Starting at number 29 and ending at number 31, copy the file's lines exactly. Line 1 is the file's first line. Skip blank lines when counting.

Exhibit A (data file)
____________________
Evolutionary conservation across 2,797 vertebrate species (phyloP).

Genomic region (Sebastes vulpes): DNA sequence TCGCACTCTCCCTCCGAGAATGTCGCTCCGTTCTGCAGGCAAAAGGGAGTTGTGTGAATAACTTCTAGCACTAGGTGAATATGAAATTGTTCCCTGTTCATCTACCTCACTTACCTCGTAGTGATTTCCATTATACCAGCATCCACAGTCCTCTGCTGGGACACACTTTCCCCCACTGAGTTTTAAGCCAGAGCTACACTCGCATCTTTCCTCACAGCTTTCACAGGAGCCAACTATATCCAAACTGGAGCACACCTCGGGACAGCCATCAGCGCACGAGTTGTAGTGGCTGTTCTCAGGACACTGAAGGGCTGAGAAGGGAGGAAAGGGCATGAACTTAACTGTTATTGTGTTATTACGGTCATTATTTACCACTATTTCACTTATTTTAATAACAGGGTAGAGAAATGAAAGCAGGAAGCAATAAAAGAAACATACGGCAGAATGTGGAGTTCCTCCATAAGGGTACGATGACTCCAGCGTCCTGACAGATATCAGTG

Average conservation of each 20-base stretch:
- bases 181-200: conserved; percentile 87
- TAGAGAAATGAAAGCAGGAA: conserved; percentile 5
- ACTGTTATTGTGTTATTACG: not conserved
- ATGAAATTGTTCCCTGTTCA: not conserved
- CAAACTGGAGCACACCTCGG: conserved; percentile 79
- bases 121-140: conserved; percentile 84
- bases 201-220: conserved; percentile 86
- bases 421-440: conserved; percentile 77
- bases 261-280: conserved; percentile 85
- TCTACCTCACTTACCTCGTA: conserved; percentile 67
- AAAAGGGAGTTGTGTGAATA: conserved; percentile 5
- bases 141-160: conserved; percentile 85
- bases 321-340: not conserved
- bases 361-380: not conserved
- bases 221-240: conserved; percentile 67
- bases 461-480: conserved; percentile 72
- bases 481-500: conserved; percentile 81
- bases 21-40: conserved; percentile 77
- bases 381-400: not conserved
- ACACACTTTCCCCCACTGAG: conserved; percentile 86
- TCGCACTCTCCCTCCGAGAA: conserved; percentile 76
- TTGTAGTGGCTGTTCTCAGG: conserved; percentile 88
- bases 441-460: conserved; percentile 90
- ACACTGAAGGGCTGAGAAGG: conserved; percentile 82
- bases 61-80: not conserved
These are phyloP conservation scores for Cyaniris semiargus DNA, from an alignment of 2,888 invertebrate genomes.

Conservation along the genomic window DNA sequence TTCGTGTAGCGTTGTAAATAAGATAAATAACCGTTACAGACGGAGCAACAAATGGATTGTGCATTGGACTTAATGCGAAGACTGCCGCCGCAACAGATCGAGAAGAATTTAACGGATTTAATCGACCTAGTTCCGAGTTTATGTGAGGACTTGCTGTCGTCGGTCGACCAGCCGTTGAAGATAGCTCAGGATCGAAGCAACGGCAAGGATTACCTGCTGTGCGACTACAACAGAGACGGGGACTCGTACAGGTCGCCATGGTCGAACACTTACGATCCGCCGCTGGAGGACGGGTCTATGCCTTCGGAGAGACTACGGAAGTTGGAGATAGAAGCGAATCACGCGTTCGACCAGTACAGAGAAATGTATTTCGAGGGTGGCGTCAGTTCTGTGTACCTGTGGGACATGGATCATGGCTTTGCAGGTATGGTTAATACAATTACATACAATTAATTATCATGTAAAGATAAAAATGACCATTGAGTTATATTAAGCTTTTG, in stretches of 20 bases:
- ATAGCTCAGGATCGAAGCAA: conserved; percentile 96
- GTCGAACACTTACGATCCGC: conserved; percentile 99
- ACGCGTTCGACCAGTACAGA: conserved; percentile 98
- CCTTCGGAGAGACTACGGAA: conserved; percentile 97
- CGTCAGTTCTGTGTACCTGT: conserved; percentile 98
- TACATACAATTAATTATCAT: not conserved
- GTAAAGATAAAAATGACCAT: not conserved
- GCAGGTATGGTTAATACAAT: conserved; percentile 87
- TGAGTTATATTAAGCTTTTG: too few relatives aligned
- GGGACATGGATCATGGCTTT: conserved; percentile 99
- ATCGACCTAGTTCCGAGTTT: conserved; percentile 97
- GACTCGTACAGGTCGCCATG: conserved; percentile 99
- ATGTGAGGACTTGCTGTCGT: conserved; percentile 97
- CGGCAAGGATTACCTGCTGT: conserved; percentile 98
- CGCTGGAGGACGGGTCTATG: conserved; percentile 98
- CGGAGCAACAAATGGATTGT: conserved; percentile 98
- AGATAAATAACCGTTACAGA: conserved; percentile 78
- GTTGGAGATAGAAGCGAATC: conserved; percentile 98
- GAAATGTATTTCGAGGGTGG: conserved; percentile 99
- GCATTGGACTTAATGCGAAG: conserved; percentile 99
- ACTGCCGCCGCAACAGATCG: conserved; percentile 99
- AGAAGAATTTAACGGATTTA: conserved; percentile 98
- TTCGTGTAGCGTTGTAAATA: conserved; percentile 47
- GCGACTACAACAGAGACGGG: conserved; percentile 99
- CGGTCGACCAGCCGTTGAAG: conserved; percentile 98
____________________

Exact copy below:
These are phyloP conservation scores for Cyaniris semiargus DNA, from an alignment of 2,888 invertebrate genomes.

Conservation along the genomic window DNA sequence TTCGTGTAGCGTTGTAAATAAGATAAATAACCGTTACAGACGGAGCAACAAATGGATTGTGCATTGGACTTAATGCGAAGACTGCCGCCGCAACAGATCGAGAAGAATTTAACGGATTTAATCGACCTAGTTCCGAGTTTATGTGAGGACTTGCTGTCGTCGGTCGACCAGCCGTTGAAGATAGCTCAGGATCGAAGCAACGGCAAGGATTACCTGCTGTGCGACTACAACAGAGACGGGGACTCGTACAGGTCGCCATGGTCGAACACTTACGATCCGCCGCTGGAGGACGGGTCTATGCCTTCGGAGAGACTACGGAAGTTGGAGATAGAAGCGAATCACGCGTTCGACCAGTACAGAGAAATGTATTTCGAGGGTGGCGTCAGTTCTGTGTACCTGTGGGACATGGATCATGGCTTTGCAGGTATGGTTAATACAATTACATACAATTAATTATCATGTAAAGATAAAAATGACCATTGAGTTATATTAAGCTTTTG, in stretches of 20 bases:
- ATAGCTCAGGATCGAAGCAA: conserved; percentile 96